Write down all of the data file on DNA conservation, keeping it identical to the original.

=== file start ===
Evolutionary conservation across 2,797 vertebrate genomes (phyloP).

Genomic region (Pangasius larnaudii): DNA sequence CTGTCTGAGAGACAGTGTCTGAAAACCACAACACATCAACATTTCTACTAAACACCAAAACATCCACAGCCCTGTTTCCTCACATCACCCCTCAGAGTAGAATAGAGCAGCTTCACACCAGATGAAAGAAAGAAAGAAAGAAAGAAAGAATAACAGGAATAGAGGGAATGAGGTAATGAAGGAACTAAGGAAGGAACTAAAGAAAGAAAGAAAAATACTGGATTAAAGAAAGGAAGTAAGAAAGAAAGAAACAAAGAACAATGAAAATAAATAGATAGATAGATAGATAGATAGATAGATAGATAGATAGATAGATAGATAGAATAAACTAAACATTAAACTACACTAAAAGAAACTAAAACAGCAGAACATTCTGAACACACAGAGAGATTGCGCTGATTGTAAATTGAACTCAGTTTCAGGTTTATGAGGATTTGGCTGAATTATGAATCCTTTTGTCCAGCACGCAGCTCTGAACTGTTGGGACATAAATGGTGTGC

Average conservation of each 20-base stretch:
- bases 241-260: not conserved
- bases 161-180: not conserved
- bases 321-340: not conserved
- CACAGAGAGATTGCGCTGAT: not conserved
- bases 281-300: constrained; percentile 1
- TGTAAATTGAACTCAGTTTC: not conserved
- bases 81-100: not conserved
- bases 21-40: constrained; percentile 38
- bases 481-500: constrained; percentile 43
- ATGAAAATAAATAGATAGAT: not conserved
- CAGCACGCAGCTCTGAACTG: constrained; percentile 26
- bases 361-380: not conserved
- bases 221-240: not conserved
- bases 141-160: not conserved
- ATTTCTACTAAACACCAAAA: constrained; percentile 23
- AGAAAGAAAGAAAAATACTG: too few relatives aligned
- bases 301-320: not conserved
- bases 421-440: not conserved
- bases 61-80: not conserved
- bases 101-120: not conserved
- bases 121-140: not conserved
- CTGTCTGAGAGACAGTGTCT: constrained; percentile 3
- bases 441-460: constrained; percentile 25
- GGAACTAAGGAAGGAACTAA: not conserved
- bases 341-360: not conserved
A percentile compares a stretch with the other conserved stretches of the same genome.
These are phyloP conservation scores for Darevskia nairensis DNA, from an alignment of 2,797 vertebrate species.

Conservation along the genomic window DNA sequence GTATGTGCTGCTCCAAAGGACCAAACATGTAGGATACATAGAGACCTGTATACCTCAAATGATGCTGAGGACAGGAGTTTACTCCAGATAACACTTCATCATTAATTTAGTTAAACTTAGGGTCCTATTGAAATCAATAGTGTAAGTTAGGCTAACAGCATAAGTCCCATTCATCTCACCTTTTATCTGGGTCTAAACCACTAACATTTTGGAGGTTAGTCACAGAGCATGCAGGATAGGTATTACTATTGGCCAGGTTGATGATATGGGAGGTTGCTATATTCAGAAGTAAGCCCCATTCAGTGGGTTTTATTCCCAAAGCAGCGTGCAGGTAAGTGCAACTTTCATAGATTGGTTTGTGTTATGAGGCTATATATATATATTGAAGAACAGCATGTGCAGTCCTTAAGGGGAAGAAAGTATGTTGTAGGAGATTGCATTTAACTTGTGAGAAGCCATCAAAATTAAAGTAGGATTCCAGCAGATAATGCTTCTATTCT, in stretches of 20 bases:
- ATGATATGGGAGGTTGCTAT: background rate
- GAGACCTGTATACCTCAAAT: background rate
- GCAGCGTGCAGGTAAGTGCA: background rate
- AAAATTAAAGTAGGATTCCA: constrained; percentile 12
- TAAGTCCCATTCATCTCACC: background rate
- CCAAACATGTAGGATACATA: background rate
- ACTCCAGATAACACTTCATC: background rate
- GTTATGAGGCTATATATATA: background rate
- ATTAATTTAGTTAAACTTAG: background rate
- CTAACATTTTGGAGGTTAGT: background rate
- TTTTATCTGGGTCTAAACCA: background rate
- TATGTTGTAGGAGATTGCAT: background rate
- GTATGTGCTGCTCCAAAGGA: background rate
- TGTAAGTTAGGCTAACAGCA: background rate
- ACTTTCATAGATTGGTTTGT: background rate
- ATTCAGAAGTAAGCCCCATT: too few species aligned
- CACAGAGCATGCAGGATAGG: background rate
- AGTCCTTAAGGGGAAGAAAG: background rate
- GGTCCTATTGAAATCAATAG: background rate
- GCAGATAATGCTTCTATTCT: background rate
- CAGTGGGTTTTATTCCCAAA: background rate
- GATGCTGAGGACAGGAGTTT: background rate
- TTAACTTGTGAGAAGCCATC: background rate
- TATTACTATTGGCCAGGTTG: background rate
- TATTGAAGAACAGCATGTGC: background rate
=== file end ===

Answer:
Evolutionary conservation across 2,797 vertebrate genomes (phyloP).

Genomic region (Pangasius larnaudii): DNA sequence CTGTCTGAGAGACAGTGTCTGAAAACCACAACACATCAACATTTCTACTAAACACCAAAACATCCACAGCCCTGTTTCCTCACATCACCCCTCAGAGTAGAATAGAGCAGCTTCACACCAGATGAAAGAAAGAAAGAAAGAAAGAAAGAATAACAGGAATAGAGGGAATGAGGTAATGAAGGAACTAAGGAAGGAACTAAAGAAAGAAAGAAAAATACTGGATTAAAGAAAGGAAGTAAGAAAGAAAGAAACAAAGAACAATGAAAATAAATAGATAGATAGATAGATAGATAGATAGATAGATAGATAGATAGATAGATAGAATAAACTAAACATTAAACTACACTAAAAGAAACTAAAACAGCAGAACATTCTGAACACACAGAGAGATTGCGCTGATTGTAAATTGAACTCAGTTTCAGGTTTATGAGGATTTGGCTGAATTATGAATCCTTTTGTCCAGCACGCAGCTCTGAACTGTTGGGACATAAATGGTGTGC

Average conservation of each 20-base stretch:
- bases 241-260: not conserved
- bases 161-180: not conserved
- bases 321-340: not conserved
- CACAGAGAGATTGCGCTGAT: not conserved
- bases 281-300: constrained; percentile 1
- TGTAAATTGAACTCAGTTTC: not conserved
- bases 81-100: not conserved
- bases 21-40: constrained; percentile 38
- bases 481-500: constrained; percentile 43
- ATGAAAATAAATAGATAGAT: not conserved
- CAGCACGCAGCTCTGAACTG: constrained; percentile 26
- bases 361-380: not conserved
- bases 221-240: not conserved
- bases 141-160: not conserved
- ATTTCTACTAAACACCAAAA: constrained; percentile 23
- AGAAAGAAAGAAAAATACTG: too few relatives aligned
- bases 301-320: not conserved
- bases 421-440: not conserved
- bases 61-80: not conserved
- bases 101-120: not conserved
- bases 121-140: not conserved
- CTGTCTGAGAGACAGTGTCT: constrained; percentile 3
- bases 441-460: constrained; percentile 25
- GGAACTAAGGAAGGAACTAA: not conserved
- bases 341-360: not conserved
A percentile compares a stretch with the other conserved stretches of the same genome.
These are phyloP conservation scores for Darevskia nairensis DNA, from an alignment of 2,797 vertebrate species.

Conservation along the genomic window DNA sequence GTATGTGCTGCTCCAAAGGACCAAACATGTAGGATACATAGAGACCTGTATACCTCAAATGATGCTGAGGACAGGAGTTTACTCCAGATAACACTTCATCATTAATTTAGTTAAACTTAGGGTCCTATTGAAATCAATAGTGTAAGTTAGGCTAACAGCATAAGTCCCATTCATCTCACCTTTTATCTGGGTCTAAACCACTAACATTTTGGAGGTTAGTCACAGAGCATGCAGGATAGGTATTACTATTGGCCAGGTTGATGATATGGGAGGTTGCTATATTCAGAAGTAAGCCCCATTCAGTGGGTTTTATTCCCAAAGCAGCGTGCAGGTAAGTGCAACTTTCATAGATTGGTTTGTGTTATGAGGCTATATATATATATTGAAGAACAGCATGTGCAGTCCTTAAGGGGAAGAAAGTATGTTGTAGGAGATTGCATTTAACTTGTGAGAAGCCATCAAAATTAAAGTAGGATTCCAGCAGATAATGCTTCTATTCT, in stretches of 20 bases:
- ATGATATGGGAGGTTGCTAT: background rate
- GAGACCTGTATACCTCAAAT: background rate
- GCAGCGTGCAGGTAAGTGCA: background rate
- AAAATTAAAGTAGGATTCCA: constrained; percentile 12
- TAAGTCCCATTCATCTCACC: background rate
- CCAAACATGTAGGATACATA: background rate
- ACTCCAGATAACACTTCATC: background rate
- GTTATGAGGCTATATATATA: background rate
- ATTAATTTAGTTAAACTTAG: background rate
- CTAACATTTTGGAGGTTAGT: background rate
- TTTTATCTGGGTCTAAACCA: background rate
- TATGTTGTAGGAGATTGCAT: background rate
- GTATGTGCTGCTCCAAAGGA: background rate
- TGTAAGTTAGGCTAACAGCA: background rate
- ACTTTCATAGATTGGTTTGT: background rate
- ATTCAGAAGTAAGCCCCATT: too few species aligned
- CACAGAGCATGCAGGATAGG: background rate
- AGTCCTTAAGGGGAAGAAAG: background rate
- GGTCCTATTGAAATCAATAG: background rate
- GCAGATAATGCTTCTATTCT: background rate
- CAGTGGGTTTTATTCCCAAA: background rate
- GATGCTGAGGACAGGAGTTT: background rate
- TTAACTTGTGAGAAGCCATC: background rate
- TATTACTATTGGCCAGGTTG: background rate
- TATTGAAGAACAGCATGTGC: background rate